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Vince Focarelli – alleged leader of the feared New Boys street gang and, briefly, an Adelaide group of Comancheros bikies – had already walked away from three attempts on his life.
It seemed unlikely that those who wished him harm were about to stop trying.
Last weekend, Focarelli’s aura of invincibility was shattered with tragic results. A hail of gunfire left the man himself with a head wound and claimed the life of his son Giovanni, who was just 22.
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I am not sure who the South Australian Police Commissioner is. Is it still Mal Hyde? Or did we get a new one? You wouldn’t know. Whoever he is, he is, as they say, a quiet man who keeps to himself.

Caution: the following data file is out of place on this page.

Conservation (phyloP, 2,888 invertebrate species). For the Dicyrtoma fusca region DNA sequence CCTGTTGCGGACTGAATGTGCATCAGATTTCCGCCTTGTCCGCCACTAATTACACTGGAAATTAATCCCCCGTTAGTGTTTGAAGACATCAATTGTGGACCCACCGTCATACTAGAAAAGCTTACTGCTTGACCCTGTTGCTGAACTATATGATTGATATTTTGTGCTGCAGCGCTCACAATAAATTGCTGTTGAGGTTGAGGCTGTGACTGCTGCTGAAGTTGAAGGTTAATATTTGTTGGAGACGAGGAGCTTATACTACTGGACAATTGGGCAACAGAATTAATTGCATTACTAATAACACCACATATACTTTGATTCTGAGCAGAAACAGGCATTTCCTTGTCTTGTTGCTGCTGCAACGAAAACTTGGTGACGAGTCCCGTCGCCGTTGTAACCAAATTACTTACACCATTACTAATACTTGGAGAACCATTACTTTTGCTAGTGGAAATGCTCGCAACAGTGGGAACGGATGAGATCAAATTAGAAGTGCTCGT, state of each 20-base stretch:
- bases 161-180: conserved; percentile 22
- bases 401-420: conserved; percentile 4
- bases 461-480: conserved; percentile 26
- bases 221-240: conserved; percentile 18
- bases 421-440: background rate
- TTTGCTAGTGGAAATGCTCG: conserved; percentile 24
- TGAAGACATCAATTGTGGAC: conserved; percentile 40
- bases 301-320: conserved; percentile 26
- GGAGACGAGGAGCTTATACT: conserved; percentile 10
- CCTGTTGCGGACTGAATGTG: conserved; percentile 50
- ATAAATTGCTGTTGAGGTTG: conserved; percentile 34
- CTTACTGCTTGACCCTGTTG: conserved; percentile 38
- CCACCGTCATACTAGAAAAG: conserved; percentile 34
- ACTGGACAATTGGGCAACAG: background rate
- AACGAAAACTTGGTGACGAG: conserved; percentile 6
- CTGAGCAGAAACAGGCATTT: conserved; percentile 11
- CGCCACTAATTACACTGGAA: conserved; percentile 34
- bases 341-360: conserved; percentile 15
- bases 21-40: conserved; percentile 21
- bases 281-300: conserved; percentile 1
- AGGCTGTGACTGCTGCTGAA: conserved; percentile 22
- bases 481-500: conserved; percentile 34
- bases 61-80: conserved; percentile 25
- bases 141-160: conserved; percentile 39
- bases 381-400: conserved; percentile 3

In fairness, it’s not as if the South Australian Police Service has been doing nothing. Earlier this year, via its Twitter site, SAPOL courageously announced that it was launching an all-out blitz on one of the gravest threats to civil society - jaywalking. In a joint venture with Channel Nine, cameras were mounted at some of Adelaide’s most lethal intersections, places such as Beehive Corner which are a magnet for these dangerous criminals, with the offenders being nabbed and shamed as they went about their despicable enterprise.
We can all sleep safer as a result.
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It’s hard to pick the most disturbing moment. Is it when the van hits two-year-old Yueyue, pauses, then drives off? Is it the mother and small child who detour around her prone body? Or is it the sheer number of people who clearly see her and do nothing?